The debate is not simply about the Conservative Opposition pointing to deficiencies in a Labour Government's Bill. The Public Administration Committee report in July 1999 said:


That view was also expressed by the Data Protection Registrar, Mrs. Elizabeth France, who is due to become the first Information Commissioner under the Bill. In her response to the consultation document on the draft legislation, she argued that a straightforward purpose statement in the Bill would be helpful to all, especially those making decisions about disclosure in relation to any exemption.

The Government responded to the Select Committee report with two minor amendments that changed the title of the draft Bill and made the clause on the right of access to information the first clause. The Select Committee, with its Labour majority, was not satisfied with those minor concessions. In a further report, the Committee concluded that there was still no presumption in favour of disclosure.

A purpose clause was included in the non-statutory code of practice on access to information. Purpose clauses are common in overseas Freedom of Information Acts, including those of New Zealand and Australia, and they have been used in United Kingdom legislation, including the Arbitration Act 1996 and the present Government's Crime and Disorder Act 1998. I can see no persuasive reason why the Government should resist the introduction of a purpose clause. Even at this late stage of proceedings in this House, I hope that Home Office Ministers will listen to the united call from Members of all parties and from distinguished people outside the House with an interest in these matters and will conclude that the Bill should be amended.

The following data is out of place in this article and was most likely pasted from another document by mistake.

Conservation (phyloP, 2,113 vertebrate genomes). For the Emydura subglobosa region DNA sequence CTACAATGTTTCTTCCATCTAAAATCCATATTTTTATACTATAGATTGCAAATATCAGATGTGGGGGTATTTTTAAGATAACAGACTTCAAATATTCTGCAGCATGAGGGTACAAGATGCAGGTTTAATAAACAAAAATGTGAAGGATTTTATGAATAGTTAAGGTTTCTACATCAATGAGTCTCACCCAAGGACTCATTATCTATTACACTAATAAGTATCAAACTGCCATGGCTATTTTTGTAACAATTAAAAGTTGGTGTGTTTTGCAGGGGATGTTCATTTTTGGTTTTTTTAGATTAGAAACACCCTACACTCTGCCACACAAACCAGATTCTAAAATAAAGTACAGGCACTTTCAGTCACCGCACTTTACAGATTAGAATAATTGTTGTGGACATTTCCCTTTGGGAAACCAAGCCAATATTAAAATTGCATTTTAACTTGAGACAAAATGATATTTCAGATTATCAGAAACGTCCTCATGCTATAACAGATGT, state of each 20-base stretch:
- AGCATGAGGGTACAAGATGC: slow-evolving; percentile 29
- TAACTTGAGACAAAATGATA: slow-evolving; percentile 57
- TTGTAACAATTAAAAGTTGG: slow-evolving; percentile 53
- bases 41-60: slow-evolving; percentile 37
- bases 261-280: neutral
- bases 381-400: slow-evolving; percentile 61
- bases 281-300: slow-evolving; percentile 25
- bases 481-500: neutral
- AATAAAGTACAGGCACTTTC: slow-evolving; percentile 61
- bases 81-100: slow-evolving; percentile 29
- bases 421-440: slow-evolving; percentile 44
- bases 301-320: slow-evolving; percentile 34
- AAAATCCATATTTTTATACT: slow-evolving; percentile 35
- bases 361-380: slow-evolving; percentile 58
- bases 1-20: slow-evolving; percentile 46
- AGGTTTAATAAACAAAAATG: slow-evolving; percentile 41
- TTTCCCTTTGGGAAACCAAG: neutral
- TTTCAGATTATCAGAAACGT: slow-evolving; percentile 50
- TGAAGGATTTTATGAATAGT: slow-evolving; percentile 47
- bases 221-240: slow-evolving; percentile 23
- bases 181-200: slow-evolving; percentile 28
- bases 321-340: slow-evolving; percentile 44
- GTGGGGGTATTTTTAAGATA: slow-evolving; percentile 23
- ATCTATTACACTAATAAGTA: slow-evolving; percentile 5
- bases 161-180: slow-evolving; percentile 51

4 Apr 2000 : Column 832

4.45 pm

Mr. Robert Maclennan (Caithness, Sutherland and Easter Ross): The hon. Member for Aylesbury (Mr. Lidington) is entirely right to say that the issues adumbrated in amendment No. 100 are also central to new clause 1, which has been tabled in the names of hon. Members of all parties. We are seeking the same objective, which I should have thought would conform with the Government's stated wish to ensure that the enactment of the Bill will effect a climatic change in the business of administration. There should not be an adversarial procedure between those who seek information and want to open matters up, and those who hold that information and want to keep it back.

The Government's objective--enunciated in the White Paper preceding the Bill and in the statements by the Home Secretary and other Ministers--is to ensure that the public right to know is recognised in the code of practice and in law. In order to change the climate, it is very important that the Bill's purposes be set out clearly. That should not be done in narrow terms, or with a picky, legalistic approach to language. It should be done broadly, with the aim of carrying forward the right to know.

The hon. Member for Aylesbury described how the issue had been treated in other countries. The legislation in New Zealand and Australia has been established for quite a long time and contains provisions similar to those proposed in new clause 1. It has proved to be helpful in those countries, and I draw particular attention to the experience in New Zealand, which I think was in the mind of the right hon. Member for South Shields (Dr. Clark), the former Chancellor of the Duchy of Lancaster who originally brought forward the Government's policy on this matter. The provision has been invoked by the New Zealand courts in seeking to interpret the law, and that seems to be a very practical use of a declaratory principle in legislation.

The language of new clause 1 closely follows the Australian legislation, which has been tried and has not been found wanting. The new clause goes slightly further than amendment No. 100, in that it spells out in some detail the purposes of the Bill under four headings. Those purposes are to promote


Those objectives are all consonant with an open democracy.

Mr. Tam Dalyell (Linlithgow): Has the provision often been invoked by the courts in New Zealand? I simply do not know, but it is an interesting point.